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A punk anthem in the making; women run riot to reclaim public spaces in Pakistan and make their voices heard.

The band Garam Anday consists of Areeb Kishwar Usmani on vocals and guitar, and Anam Abbas on vocals. The two women met by chance in Karachi, Usmani ended up singing on Abbas' YouTube series, Ladies Only, (https://youtu.be/pFeOVmZ5PPM) and from there Garam Anday was born.

Garam Anday literally means 'hot eggs' and is comically implying two powerful protests; a reminder of the millions of women entrenched in servitude at home, often physically abused and even killed for serving cold food; and how a Pakistani woman's role is often reduced to pregnancy. Usmani << Eggs and their symbology are meant to repeatedly reference women’s characterisation as strictly reproductive beings with only childbearing and child rearing potential. So it’s fun to play with that >>

A convicting example of this is when one poster at the first Aurat (woman) March organised in Karachi last year told men in big bold text to “heat your own food” and provoked huge male outrage.

Their new song and video MBKD watches girls run riot over Karachi: overturning tables, riding bikes, smashing televisions and magically destroying the eyes of leering men. All in the name of reclaiming public space for women.

<< A lot of the scenarios were supposed to show women reclaiming public spaces and we were actually doing that while filming the video. We drew huge crowds of jeering onlookers while we were filming and that initially made me nervous.

But a friend told me that I should consider this as a dialogue that we’re all engaging in.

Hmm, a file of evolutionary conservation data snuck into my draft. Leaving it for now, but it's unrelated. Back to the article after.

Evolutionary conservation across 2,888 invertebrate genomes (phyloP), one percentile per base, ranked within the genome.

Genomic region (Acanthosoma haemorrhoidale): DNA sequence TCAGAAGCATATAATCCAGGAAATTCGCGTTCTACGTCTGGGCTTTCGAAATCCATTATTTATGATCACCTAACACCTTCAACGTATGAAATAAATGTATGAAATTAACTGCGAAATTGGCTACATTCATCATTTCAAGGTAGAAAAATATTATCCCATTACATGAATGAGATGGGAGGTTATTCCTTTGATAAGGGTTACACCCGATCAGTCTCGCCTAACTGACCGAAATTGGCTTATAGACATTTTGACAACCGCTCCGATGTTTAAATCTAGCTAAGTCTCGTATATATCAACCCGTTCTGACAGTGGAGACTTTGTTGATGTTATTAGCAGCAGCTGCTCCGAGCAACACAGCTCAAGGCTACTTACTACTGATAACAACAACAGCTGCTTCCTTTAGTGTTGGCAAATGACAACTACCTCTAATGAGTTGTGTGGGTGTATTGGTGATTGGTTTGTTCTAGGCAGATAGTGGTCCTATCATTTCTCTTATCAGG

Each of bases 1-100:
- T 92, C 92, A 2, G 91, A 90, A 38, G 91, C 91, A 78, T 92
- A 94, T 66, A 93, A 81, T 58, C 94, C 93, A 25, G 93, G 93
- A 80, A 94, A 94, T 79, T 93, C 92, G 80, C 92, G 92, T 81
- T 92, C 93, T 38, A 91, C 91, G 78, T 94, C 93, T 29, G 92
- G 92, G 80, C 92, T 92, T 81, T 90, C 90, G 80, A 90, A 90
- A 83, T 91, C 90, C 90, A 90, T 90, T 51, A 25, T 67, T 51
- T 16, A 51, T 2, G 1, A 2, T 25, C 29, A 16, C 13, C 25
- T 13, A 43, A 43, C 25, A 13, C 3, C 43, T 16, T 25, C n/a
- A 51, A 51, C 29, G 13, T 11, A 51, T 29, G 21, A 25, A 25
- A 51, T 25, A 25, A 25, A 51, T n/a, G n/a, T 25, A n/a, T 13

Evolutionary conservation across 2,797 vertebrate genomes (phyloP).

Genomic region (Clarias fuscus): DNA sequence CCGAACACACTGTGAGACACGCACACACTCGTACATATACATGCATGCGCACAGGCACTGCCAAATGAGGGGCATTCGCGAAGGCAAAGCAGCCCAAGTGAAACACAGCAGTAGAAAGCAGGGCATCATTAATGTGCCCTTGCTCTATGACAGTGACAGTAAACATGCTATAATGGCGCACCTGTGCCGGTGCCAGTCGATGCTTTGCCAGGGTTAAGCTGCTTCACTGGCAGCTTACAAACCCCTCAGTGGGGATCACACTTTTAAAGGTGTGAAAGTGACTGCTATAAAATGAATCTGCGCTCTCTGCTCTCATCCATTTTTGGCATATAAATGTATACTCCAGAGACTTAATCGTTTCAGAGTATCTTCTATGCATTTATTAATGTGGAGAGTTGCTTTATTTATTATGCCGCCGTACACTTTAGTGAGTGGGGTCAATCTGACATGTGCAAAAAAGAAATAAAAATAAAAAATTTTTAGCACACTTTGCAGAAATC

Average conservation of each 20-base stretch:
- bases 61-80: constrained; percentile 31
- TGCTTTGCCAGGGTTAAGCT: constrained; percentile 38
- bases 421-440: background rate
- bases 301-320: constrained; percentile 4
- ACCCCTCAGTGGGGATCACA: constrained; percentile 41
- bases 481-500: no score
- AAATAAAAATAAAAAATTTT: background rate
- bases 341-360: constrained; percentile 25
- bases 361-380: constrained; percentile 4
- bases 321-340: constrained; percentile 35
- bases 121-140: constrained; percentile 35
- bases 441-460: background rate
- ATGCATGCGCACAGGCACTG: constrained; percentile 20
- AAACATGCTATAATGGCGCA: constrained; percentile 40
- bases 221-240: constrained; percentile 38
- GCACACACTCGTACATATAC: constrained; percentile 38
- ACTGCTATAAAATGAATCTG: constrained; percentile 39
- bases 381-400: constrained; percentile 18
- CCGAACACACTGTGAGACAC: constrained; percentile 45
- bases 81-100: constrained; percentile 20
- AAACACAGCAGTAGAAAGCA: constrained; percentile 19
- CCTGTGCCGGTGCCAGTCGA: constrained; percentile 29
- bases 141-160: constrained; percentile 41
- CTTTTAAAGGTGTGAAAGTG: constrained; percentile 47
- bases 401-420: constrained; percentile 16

There is a liberation that comes with the expression of anger and this is why comedy is equally important in the song, lyrically and visually…I think we take power away from the other by approaching these (issues) so irreverently because when you come into your power the ‘threat’ loses its power. The second half of the video is equally as important because we are free and we are light and the 'danda' itself is taken comedically because we have already won. >>

Sharing memories of how the band and its own personal movement came together Abbas writes << A group of women, friends and feminists would get together in my tiny apartment and for hours we would generate ridiculous lyrics, fantasize about scenes for music videos laugh and unleash our angst while Areeb riffed on her guitar.

The band that was to be, created a space of behenchara [sisterhood] and radical imaginings and catharsis which gradually morphed into actual music! >>

On the making of the video Abbas says << This music video was made very collaboratively, with a group of women friends- we write the lyrics together and many if the scenes of the video were thought of even before we had a song/or simultaneous to our song writing sessions.

I wanted to contribute to the sort of swag/femme movement in feminist music globally and also stick to my DYI/no budget approach to creating content.

The video allows us to play out revenge fantasies but also in this moment most importantly it expresses in no unclear terms our absolute intolerance of so-called mullahs who are spreading fitna (incitement) in our communities and the spineless institutions that allow these devils to play free. >>

The song has made an impact, with the classic expected reaction <<We still get called the Illuminati and chased down with #notallmen >>